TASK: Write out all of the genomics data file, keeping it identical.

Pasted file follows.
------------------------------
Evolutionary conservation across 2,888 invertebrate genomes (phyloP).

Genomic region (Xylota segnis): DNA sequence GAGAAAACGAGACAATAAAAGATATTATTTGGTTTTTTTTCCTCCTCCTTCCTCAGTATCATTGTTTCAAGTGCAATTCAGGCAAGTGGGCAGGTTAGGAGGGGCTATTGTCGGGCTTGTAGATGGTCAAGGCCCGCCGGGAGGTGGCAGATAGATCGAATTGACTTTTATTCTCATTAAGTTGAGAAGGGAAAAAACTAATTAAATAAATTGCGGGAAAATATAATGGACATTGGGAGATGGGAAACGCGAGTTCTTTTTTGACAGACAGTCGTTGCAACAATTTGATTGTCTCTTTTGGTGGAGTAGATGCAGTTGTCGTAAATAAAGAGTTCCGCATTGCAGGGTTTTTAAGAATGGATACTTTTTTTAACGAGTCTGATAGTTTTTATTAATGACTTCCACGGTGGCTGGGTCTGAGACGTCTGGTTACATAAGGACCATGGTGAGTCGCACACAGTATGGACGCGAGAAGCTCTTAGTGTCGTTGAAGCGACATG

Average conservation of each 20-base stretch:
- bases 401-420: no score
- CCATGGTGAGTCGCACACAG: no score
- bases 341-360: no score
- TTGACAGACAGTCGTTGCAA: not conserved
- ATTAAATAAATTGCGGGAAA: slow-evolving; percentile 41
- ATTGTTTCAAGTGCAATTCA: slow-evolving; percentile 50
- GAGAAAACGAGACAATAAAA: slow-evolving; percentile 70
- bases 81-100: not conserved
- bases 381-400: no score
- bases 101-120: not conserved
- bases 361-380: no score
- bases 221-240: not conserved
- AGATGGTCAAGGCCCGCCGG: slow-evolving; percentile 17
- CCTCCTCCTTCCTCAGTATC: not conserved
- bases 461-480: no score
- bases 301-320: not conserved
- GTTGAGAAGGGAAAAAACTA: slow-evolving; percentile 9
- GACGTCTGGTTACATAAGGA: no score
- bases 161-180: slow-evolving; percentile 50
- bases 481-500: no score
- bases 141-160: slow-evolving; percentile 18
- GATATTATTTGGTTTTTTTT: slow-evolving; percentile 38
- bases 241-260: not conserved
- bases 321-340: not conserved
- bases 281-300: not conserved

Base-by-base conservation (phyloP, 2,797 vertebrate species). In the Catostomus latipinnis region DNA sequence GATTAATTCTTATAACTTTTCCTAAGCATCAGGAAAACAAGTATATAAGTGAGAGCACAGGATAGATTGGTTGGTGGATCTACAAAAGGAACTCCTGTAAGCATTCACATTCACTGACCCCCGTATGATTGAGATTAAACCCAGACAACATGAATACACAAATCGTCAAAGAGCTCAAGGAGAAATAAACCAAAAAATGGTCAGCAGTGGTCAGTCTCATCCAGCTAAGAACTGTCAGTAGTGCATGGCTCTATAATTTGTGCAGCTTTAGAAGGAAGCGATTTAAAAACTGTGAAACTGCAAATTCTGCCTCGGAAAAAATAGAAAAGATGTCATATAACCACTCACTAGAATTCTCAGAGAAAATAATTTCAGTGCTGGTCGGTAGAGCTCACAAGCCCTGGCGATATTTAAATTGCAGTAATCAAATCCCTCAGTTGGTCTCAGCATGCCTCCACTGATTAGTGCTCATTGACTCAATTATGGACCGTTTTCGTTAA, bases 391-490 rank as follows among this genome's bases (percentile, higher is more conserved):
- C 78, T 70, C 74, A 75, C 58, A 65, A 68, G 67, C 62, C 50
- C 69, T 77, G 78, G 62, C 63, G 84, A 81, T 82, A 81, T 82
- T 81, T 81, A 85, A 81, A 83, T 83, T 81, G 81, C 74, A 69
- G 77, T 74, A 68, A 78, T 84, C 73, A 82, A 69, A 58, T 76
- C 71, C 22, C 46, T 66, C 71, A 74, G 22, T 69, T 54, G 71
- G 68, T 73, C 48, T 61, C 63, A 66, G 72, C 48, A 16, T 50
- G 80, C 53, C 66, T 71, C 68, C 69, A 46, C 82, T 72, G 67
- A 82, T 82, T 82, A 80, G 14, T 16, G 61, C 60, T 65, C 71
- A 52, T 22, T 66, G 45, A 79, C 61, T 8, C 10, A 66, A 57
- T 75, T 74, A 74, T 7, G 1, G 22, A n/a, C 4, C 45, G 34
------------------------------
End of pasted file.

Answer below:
Evolutionary conservation across 2,888 invertebrate genomes (phyloP).

Genomic region (Xylota segnis): DNA sequence GAGAAAACGAGACAATAAAAGATATTATTTGGTTTTTTTTCCTCCTCCTTCCTCAGTATCATTGTTTCAAGTGCAATTCAGGCAAGTGGGCAGGTTAGGAGGGGCTATTGTCGGGCTTGTAGATGGTCAAGGCCCGCCGGGAGGTGGCAGATAGATCGAATTGACTTTTATTCTCATTAAGTTGAGAAGGGAAAAAACTAATTAAATAAATTGCGGGAAAATATAATGGACATTGGGAGATGGGAAACGCGAGTTCTTTTTTGACAGACAGTCGTTGCAACAATTTGATTGTCTCTTTTGGTGGAGTAGATGCAGTTGTCGTAAATAAAGAGTTCCGCATTGCAGGGTTTTTAAGAATGGATACTTTTTTTAACGAGTCTGATAGTTTTTATTAATGACTTCCACGGTGGCTGGGTCTGAGACGTCTGGTTACATAAGGACCATGGTGAGTCGCACACAGTATGGACGCGAGAAGCTCTTAGTGTCGTTGAAGCGACATG

Average conservation of each 20-base stretch:
- bases 401-420: no score
- CCATGGTGAGTCGCACACAG: no score
- bases 341-360: no score
- TTGACAGACAGTCGTTGCAA: not conserved
- ATTAAATAAATTGCGGGAAA: slow-evolving; percentile 41
- ATTGTTTCAAGTGCAATTCA: slow-evolving; percentile 50
- GAGAAAACGAGACAATAAAA: slow-evolving; percentile 70
- bases 81-100: not conserved
- bases 381-400: no score
- bases 101-120: not conserved
- bases 361-380: no score
- bases 221-240: not conserved
- AGATGGTCAAGGCCCGCCGG: slow-evolving; percentile 17
- CCTCCTCCTTCCTCAGTATC: not conserved
- bases 461-480: no score
- bases 301-320: not conserved
- GTTGAGAAGGGAAAAAACTA: slow-evolving; percentile 9
- GACGTCTGGTTACATAAGGA: no score
- bases 161-180: slow-evolving; percentile 50
- bases 481-500: no score
- bases 141-160: slow-evolving; percentile 18
- GATATTATTTGGTTTTTTTT: slow-evolving; percentile 38
- bases 241-260: not conserved
- bases 321-340: not conserved
- bases 281-300: not conserved

Base-by-base conservation (phyloP, 2,797 vertebrate species). In the Catostomus latipinnis region DNA sequence GATTAATTCTTATAACTTTTCCTAAGCATCAGGAAAACAAGTATATAAGTGAGAGCACAGGATAGATTGGTTGGTGGATCTACAAAAGGAACTCCTGTAAGCATTCACATTCACTGACCCCCGTATGATTGAGATTAAACCCAGACAACATGAATACACAAATCGTCAAAGAGCTCAAGGAGAAATAAACCAAAAAATGGTCAGCAGTGGTCAGTCTCATCCAGCTAAGAACTGTCAGTAGTGCATGGCTCTATAATTTGTGCAGCTTTAGAAGGAAGCGATTTAAAAACTGTGAAACTGCAAATTCTGCCTCGGAAAAAATAGAAAAGATGTCATATAACCACTCACTAGAATTCTCAGAGAAAATAATTTCAGTGCTGGTCGGTAGAGCTCACAAGCCCTGGCGATATTTAAATTGCAGTAATCAAATCCCTCAGTTGGTCTCAGCATGCCTCCACTGATTAGTGCTCATTGACTCAATTATGGACCGTTTTCGTTAA, bases 391-490 rank as follows among this genome's bases (percentile, higher is more conserved):
- C 78, T 70, C 74, A 75, C 58, A 65, A 68, G 67, C 62, C 50
- C 69, T 77, G 78, G 62, C 63, G 84, A 81, T 82, A 81, T 82
- T 81, T 81, A 85, A 81, A 83, T 83, T 81, G 81, C 74, A 69
- G 77, T 74, A 68, A 78, T 84, C 73, A 82, A 69, A 58, T 76
- C 71, C 22, C 46, T 66, C 71, A 74, G 22, T 69, T 54, G 71
- G 68, T 73, C 48, T 61, C 63, A 66, G 72, C 48, A 16, T 50
- G 80, C 53, C 66, T 71, C 68, C 69, A 46, C 82, T 72, G 67
- A 82, T 82, T 82, A 80, G 14, T 16, G 61, C 60, T 65, C 71
- A 52, T 22, T 66, G 45, A 79, C 61, T 8, C 10, A 66, A 57
- T 75, T 74, A 74, T 7, G 1, G 22, A n/a, C 4, C 45, G 34